from the building above it. Also an easy way of getting in fresh
materials for the beds, and removing the exhausted material. This is,
perhaps, best obtained by having a door that opens to the outside, or a
moderately large one from the building above.


The interior arrangement of the cellar is a matter of choice with the
grower, but the simplest way is to have beds three or four feet wide
around the inside of the walls, and beds six feet wide, with pathways
two, or two and one-half feet wide between them running parallel along
the middle of the cellar. Above these floor-beds, shelf-beds in tiers of
one, two, or three, according to the height of the cellar, may be
formed, always leaving a space of two and one-half or three feet between
the bottom of one bed and the bottom of the next. This is very
necessary, in order to admit of making and tending the beds and
gathering the crop, and emptying the beds when they are exhausted.

Provision should also be made for the artificial heating of these
cellars, and room given for the heating pipes wherever they are to run.
But wherever fire heat is used in heating these cellars, if practicable,
the furnace itself should be boxed off, by a thin brick wall, from the
main cellar, and the pipes only introduced. This does away with the dust
and noxious gas, and modifies the parching heat.

But in a snug, warm cellar, artificial heat is not absolutely necessary.
We can grow capital crops of mushrooms in such a cellar without any
furnace heat, simply by using a larger body of material in making the
beds,--enough to maintain a steady warmth for a long time. But this,
observe, is a waste of material, for no more mushrooms can be grown in a
bed two feet thick than in one a foot thick. In an unheated cellar the
mushrooms grow large and solid, but they do not come so quickly nor in
such large numbers as in a heated one. And a little artificial warmth
has the effect of dispelling that cold, raw, damp air peculiar to a
pent-up cellar in winter, and purifies the atmosphere by assisting

Instead of using box beds, some growers spread the bed all over the
floor of the cellar, and leave no pathway whatever, stepping-boards or
raised pathways being used instead. Of course, in these instances, no
shelf beds are used. Others make ridge beds all over the cellar floor,
as the Parisians do in the caves. The ridges are two feet wide at
bottom, two feet high, and six or eight inches wide at top, and there
is a foot alley between them. Here, again, no shelf beds are used.

One of the chief troubles with flat-roofed mushroom cellars is the drip
from the condensed moisture rising from the beds, and this is more
apparent in unheated than in heated cellars,--the wet gathers upon the
ceiling and, having no slope to run off, drips down again. Oiled paper
or calico strung along [Symbol: Inverted V] wise above the upper beds
protects them perfectly; whatever falls upon the passage-ways upon the
floor does no harm.

In any other outhouse cellar, as well as in one completely given over to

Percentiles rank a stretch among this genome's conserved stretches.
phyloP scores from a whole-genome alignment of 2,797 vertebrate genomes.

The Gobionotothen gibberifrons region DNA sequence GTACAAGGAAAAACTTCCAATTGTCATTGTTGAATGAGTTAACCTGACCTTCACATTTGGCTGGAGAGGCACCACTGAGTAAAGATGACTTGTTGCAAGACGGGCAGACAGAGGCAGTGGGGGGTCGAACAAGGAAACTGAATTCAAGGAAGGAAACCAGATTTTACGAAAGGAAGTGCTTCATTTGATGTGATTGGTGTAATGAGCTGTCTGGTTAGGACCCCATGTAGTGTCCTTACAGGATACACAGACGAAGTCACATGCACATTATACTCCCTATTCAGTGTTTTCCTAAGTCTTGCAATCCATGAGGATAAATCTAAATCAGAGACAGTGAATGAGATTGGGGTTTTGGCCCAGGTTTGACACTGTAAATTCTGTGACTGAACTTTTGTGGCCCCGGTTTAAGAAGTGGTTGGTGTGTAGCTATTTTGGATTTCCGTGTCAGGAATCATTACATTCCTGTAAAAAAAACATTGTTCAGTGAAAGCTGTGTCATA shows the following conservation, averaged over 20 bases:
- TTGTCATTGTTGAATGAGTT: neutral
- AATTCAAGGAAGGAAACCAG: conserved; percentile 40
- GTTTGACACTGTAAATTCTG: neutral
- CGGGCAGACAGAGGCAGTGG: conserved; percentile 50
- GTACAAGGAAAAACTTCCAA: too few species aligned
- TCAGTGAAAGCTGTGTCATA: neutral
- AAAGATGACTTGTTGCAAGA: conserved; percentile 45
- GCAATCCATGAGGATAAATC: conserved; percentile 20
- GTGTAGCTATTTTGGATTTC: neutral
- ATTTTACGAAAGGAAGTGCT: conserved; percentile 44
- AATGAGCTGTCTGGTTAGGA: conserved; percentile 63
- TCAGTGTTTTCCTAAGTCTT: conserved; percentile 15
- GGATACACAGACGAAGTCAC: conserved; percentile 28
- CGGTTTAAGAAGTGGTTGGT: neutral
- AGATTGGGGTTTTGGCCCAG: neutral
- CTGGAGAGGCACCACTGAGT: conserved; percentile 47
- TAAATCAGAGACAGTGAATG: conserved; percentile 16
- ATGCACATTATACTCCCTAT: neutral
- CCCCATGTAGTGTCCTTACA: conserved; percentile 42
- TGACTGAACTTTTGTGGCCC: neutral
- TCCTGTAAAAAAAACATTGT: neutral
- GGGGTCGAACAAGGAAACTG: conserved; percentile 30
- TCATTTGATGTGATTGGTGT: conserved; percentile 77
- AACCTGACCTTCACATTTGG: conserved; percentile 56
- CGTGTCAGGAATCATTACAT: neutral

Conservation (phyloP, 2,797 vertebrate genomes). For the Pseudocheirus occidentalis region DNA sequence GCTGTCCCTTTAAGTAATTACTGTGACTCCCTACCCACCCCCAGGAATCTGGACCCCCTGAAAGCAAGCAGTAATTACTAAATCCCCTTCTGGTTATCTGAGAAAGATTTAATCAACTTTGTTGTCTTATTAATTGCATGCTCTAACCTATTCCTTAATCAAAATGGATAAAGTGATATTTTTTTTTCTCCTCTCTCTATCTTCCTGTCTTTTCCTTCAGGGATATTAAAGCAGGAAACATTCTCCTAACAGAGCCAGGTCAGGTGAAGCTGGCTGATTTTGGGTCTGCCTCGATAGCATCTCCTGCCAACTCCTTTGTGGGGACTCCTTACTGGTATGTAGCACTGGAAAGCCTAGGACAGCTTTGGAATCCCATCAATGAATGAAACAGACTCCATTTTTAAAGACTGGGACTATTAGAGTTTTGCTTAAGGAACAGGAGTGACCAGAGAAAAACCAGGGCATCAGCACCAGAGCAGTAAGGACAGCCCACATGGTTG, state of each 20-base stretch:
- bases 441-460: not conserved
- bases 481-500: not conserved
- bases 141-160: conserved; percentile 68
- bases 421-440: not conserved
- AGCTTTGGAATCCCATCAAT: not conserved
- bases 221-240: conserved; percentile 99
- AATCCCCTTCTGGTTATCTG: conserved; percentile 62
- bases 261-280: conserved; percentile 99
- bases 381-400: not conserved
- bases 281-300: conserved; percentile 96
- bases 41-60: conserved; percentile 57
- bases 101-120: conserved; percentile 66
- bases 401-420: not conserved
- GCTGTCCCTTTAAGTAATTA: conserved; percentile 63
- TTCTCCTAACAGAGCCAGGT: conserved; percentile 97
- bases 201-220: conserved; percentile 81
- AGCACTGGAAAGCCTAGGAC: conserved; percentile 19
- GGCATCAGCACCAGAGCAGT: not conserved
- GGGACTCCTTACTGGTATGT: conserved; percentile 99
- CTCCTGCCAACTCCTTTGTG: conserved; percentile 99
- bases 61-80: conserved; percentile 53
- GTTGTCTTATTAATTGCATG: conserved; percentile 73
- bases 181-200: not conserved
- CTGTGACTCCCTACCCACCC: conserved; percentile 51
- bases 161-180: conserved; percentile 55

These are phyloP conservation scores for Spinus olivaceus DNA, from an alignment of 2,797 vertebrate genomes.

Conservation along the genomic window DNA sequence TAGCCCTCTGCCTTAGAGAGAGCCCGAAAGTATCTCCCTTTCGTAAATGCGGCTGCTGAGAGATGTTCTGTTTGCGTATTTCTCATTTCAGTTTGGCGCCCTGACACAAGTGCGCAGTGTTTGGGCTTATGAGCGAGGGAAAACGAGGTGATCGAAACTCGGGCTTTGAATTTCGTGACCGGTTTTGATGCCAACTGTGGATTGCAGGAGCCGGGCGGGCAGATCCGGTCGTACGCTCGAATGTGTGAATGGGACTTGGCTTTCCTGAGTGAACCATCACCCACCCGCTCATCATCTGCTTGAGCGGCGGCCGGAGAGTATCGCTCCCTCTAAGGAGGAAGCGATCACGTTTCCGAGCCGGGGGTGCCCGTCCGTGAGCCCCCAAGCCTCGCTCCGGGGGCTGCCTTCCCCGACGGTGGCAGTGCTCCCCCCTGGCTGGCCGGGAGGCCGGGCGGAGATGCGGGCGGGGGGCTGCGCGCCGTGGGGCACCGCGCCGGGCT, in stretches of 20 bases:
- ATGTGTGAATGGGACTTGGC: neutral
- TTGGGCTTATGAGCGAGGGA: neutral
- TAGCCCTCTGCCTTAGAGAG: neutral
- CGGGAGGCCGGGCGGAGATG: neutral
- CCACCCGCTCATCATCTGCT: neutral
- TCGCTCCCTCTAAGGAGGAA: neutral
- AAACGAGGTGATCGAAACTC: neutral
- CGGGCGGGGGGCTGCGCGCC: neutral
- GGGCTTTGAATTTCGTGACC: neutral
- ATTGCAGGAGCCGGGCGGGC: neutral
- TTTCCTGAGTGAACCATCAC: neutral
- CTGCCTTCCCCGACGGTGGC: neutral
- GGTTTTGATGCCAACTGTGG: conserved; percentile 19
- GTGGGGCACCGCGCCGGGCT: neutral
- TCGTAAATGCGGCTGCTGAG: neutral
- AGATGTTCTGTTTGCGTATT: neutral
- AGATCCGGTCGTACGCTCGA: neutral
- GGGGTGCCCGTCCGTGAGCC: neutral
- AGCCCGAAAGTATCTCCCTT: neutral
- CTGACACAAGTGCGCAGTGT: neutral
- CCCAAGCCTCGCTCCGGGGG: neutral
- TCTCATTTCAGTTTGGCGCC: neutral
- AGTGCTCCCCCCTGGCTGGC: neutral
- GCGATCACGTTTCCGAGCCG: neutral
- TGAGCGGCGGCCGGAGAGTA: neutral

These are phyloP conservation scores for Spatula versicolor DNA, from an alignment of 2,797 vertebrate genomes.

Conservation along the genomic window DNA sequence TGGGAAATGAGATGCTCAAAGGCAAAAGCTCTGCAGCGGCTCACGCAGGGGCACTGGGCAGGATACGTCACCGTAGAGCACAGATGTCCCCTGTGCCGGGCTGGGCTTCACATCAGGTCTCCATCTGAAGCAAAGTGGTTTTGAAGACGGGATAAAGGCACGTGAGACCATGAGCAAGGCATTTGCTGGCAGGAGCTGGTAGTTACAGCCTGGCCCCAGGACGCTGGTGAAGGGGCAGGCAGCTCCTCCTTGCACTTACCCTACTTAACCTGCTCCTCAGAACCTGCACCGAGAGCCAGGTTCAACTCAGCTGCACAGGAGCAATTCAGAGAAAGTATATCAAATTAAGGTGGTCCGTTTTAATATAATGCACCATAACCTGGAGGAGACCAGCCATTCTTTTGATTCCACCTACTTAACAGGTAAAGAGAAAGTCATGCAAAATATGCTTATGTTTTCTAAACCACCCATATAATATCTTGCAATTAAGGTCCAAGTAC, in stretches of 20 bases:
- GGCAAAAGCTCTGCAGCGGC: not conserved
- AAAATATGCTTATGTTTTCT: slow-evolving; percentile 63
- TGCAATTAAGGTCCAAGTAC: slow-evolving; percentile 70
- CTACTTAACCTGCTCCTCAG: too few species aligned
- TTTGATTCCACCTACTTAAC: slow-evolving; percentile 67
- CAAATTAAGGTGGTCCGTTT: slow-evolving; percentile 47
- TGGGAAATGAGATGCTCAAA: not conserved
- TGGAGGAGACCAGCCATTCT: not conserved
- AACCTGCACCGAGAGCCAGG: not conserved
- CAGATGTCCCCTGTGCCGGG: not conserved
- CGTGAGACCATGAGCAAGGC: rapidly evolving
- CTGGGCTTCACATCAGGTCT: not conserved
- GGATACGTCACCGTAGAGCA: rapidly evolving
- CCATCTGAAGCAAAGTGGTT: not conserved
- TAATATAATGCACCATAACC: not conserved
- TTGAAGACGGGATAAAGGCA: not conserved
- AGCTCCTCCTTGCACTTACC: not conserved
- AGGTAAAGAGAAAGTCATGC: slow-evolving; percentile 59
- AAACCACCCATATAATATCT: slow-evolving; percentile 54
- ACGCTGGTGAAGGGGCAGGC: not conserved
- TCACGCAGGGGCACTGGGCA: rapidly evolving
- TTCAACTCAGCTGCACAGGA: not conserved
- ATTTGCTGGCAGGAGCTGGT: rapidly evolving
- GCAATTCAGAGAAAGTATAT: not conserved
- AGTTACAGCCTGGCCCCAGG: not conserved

this use, we can make up beds and grow good mushrooms. Mr. James Vick
told me that at his seed farm near Rochester he raises many mushrooms in
winter in his potato cellars; and so can any one in similar places. Mr.
John Cullen, of South Bethlehem, Pa., a very successful cultivator,
tells me that his present mushroom cellar used to be a large underground
cistern, but with a little fixing, and opening a passage-way to it from
a neighboring cellar, he has converted it into an excellent cellar for
mushrooms, and surely the immense crops that I have seen in that cave of
total darkness justify his good opinion of it.

=In Dwelling House.=--The cellar of a dwelling house is a capital place
for mushroom beds, and can be used in whole or part for this purpose. In
the case of private families who wish to grow a few mushrooms only for
their own use it is not necessary to devote a whole cellar to it; but
partition off a part of it with boards and make the beds in this. Or
make a bed alongside of the wall anywhere and box it in to protect it
from cold and draughts, and mice and rats. You can have shelves above it
for domestic purposes, just as you would in any other part of the
cellar. Bear in mind that mushrooms thrive best in an atmospheric
temperature of from 50° to 60°, and if you can give them this in your
house-cellar you ought to get plenty of good mushrooms. But if such a
high temperature can not be maintained without impairing the usefulness
of the cellar for other purposes, box up the beds tightly, and from the
heat of the bed itself, when thus confined, there usually will be warmth
enough for the mushrooms, but if not spread a piece of old carpet or
matting over the boxing.

The beds may be made upon the floor, and flat, or ridged, or banked
against the wall, ten or twelve inches deep in a warm cellar, and
fifteen to twenty inches or more deep in a cool cellar, and about three
feet wide and any length to suit.


The boxing may consist of any kind of boards for sides and ends, and be
built about six or ten inches higher than the top of the beds, so as to
give the mushrooms plenty headroom; the top of the boxing may be a lid
hung on hinges or straps, or otherwise arranged, to admit of being
easily raised or removed at will, and made of light lumber, say one-half